as you might suspect, it comes as no surprise to me that tensions are rising between Venezuela and Colombia. of course, now that things have escalated, it also seems likely that peaceful reconciliation is in the cards now that egos have been stroked and posturing has been completed.
for all of Chavez’s incendiary rhetoric, dubious record-keeping, well-intentioned if poorly-managed social improvement policies, and ill-conceived international policy decisions, he has made noteworthy strides in equalizing gender relations. while the legacy of machismo undercuts Venezuelan culture as throughly as any other nation once colonized by Spain, the relative isolation of Venezuela during the colonial period means that the negative effects of machismo are mitigated. the governors of the Virreinato de la Nueva Granada were in Bogota, and the importance of the posting paled in comparison to that of Mexico or elsewhere in the empire. compounding the limited degree of institutional structure and cultural pressure, the perception of Venezuela as a backwater made it unattractive for potential colonial immigrants. why risk the voyage to the New World to struggle with conditions even worse that those left back in Spain? consequently, the sparse number of colonizers intermingled to a greater degree with local and black populations and social strata were not as strictly regimented as in Mexico, for example. moreover, the size of the population demanded greater contributions from all parties and, by extension, those contributions were weighted more evenly.
which is all a long way round to saying that struggles for gender equality in Venezuela in the twentieth century weren’t as acrimonious as elsewhere in Latin America. that said, Chavez has also made an effort in the Revolucion Bolivariana to acknowledge and promote traditional roles filled by women as well as encouraging them to break out of those roles.
two weeks before calling for the exhumation of Bolivar, Chavez honored Manuela Saenz, the woman who became Bolivar’s mistress and aided him as he sought to liberate what is now Venezuela and its neighbors. Manuela was the first woman to receive the Caballeresa del Sol, bestowed for her commitment to the ideals of revolution through campaigning, protesting, leafleting, gathering information, and eventually raising to the rank of general in Bolivar’s army (seen here). she helped Bolivar thwart an assassination attempt in 1828, for which he bestowed her the title la libertadora del libertador.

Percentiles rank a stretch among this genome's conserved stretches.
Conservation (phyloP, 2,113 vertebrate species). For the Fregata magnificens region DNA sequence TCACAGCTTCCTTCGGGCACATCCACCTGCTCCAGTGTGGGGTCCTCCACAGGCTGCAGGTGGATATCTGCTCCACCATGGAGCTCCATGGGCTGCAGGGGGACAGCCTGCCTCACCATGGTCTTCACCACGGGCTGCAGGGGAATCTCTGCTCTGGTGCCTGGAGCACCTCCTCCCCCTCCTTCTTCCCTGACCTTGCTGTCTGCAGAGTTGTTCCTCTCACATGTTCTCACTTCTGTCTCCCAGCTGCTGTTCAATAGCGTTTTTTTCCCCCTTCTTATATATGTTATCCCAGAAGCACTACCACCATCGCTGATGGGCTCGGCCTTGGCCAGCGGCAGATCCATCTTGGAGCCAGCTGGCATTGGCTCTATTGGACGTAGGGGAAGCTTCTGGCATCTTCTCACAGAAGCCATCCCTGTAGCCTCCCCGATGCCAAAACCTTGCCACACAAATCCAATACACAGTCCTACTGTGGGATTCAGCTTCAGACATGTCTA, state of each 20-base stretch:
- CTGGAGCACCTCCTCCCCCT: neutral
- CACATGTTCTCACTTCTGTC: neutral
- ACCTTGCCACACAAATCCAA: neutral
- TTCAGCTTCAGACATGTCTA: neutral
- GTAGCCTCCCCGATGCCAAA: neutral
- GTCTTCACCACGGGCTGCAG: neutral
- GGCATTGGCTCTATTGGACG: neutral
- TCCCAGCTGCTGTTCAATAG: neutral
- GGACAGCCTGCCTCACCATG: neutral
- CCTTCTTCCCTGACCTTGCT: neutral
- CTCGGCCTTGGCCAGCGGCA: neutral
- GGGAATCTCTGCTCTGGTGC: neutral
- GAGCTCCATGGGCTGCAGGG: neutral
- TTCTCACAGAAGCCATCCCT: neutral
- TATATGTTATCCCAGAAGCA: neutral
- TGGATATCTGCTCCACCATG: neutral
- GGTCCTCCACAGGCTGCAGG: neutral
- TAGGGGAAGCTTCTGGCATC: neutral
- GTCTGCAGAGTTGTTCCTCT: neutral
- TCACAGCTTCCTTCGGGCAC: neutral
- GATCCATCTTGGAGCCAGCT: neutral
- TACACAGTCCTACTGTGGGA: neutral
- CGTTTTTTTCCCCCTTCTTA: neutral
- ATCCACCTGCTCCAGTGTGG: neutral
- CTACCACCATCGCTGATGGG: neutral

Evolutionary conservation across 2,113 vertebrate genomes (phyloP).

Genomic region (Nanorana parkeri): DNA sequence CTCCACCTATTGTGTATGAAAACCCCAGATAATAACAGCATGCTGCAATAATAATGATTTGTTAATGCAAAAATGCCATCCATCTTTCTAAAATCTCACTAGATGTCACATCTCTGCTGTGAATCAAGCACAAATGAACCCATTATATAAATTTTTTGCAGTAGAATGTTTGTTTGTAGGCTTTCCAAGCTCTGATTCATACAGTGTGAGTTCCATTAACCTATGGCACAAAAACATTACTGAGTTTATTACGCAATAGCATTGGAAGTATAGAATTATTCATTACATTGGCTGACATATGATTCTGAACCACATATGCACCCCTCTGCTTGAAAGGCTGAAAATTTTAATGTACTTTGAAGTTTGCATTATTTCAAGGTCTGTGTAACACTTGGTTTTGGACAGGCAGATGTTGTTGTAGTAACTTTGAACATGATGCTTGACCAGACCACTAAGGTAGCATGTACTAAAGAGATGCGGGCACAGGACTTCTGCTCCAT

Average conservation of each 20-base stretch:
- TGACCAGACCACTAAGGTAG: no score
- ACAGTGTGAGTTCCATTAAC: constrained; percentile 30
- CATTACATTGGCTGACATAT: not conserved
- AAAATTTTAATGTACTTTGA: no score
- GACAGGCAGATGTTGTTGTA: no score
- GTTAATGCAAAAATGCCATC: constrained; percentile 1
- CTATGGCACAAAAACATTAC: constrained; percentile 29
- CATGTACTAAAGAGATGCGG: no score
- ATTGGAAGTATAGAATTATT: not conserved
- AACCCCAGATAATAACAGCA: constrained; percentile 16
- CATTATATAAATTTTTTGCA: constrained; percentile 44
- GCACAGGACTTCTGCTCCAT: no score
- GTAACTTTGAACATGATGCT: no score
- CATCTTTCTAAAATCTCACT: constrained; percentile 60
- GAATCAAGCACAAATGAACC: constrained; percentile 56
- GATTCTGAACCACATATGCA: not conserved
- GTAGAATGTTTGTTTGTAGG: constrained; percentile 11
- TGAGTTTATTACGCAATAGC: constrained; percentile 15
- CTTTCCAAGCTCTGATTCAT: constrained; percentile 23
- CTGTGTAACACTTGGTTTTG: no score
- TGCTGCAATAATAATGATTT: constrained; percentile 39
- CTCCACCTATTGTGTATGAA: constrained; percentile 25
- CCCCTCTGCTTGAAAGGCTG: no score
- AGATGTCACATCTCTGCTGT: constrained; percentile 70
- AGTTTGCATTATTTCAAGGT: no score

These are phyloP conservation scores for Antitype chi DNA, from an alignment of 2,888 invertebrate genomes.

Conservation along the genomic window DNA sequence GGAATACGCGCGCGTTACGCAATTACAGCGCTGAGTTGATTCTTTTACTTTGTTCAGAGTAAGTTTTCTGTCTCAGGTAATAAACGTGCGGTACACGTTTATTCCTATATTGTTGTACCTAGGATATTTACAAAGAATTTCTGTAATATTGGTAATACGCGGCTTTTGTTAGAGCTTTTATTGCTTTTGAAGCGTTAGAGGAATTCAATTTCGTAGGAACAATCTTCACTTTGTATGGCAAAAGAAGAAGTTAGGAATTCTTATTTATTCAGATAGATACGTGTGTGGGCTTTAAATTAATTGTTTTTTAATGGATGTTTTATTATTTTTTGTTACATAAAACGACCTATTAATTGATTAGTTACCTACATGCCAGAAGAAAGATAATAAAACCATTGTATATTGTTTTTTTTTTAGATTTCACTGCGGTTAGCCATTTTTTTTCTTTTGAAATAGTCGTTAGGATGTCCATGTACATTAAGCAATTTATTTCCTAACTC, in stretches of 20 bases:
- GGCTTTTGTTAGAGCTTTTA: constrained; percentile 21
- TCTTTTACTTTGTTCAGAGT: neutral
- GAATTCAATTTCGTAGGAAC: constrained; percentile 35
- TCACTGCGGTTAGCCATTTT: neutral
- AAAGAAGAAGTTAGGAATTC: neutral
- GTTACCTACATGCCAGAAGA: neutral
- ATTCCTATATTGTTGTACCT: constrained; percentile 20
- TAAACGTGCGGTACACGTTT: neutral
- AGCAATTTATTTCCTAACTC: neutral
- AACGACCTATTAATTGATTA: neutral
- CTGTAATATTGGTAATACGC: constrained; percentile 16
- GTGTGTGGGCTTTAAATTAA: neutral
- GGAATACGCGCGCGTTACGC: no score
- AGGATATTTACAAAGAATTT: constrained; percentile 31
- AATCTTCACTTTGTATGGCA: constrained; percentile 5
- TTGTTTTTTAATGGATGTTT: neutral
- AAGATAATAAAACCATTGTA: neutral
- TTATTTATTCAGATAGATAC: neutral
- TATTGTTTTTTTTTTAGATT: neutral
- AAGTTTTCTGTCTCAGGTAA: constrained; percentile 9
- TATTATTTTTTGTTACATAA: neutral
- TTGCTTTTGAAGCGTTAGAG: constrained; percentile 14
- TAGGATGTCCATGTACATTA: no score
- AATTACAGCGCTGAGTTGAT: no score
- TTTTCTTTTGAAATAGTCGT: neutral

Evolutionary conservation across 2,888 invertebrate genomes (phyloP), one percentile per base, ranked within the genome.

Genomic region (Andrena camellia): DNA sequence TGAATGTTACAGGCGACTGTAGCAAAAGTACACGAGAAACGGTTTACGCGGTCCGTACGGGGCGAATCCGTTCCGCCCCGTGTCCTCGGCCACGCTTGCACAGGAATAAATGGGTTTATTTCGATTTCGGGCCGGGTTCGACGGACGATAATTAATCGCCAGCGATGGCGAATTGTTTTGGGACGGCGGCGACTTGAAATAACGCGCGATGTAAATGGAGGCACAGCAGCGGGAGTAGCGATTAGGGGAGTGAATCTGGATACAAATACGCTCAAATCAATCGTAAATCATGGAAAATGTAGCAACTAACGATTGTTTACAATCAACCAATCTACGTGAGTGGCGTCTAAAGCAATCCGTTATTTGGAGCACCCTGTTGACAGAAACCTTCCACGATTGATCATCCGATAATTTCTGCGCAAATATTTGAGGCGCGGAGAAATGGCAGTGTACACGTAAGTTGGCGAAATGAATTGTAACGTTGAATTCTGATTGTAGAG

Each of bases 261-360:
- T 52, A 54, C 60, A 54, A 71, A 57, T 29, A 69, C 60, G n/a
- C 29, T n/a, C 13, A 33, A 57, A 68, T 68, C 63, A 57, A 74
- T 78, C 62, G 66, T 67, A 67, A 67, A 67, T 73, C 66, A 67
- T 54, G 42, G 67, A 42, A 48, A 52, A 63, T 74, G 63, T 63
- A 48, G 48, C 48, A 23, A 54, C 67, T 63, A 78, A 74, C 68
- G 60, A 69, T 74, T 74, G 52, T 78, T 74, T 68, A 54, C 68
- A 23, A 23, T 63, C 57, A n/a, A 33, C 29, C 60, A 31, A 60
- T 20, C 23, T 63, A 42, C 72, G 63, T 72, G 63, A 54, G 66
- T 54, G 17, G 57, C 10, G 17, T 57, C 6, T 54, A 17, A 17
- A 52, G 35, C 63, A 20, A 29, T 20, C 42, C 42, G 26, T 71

despite her importance in his life, however, Bolivar left no provisions for her when he died two years later (and the murder of her much-older, English-merchant husband in 1847 did nothing to help her, either). her activities understandably riled political figures throughout the region and, upon Bolivar’s death, Saenz found herself unwelcome, retiring instead to Jamaica for a time. her attempt to return to her home country of Ecuador was blocked outright, when her passport was revoked, and she was forced to take refuge in northern Peru where she ultimately died (during a diphtheria epidemic). because no one recognized or acknowledged her contributions to the Bolivarian movement, her remains were buried in a communal plot with other victims of the epidemic.
the remains taken from Peru are symbolic (in many ways, not least because they’ve been taken from a communal grave) and with much pomp and pageantry were placed beside those of Bolivar in the Panteon Nacional. as I said, whatever the shortcomings of Chavez and his efforts to concoct and institutionalize a twenty-first century Revolucion Bolivariana, this act certainly has brought to light an important historical figure who for over a century had been brushed off or ignored by historical accounts of the nation’s most important figure.
the BBC news article of the event, a BBC news clip of the same event, and wikipedia‘s limited page on Manuela Saenz (though I am going to go look for that biography, For Glory and Bolivar, tomorrow at the UW library).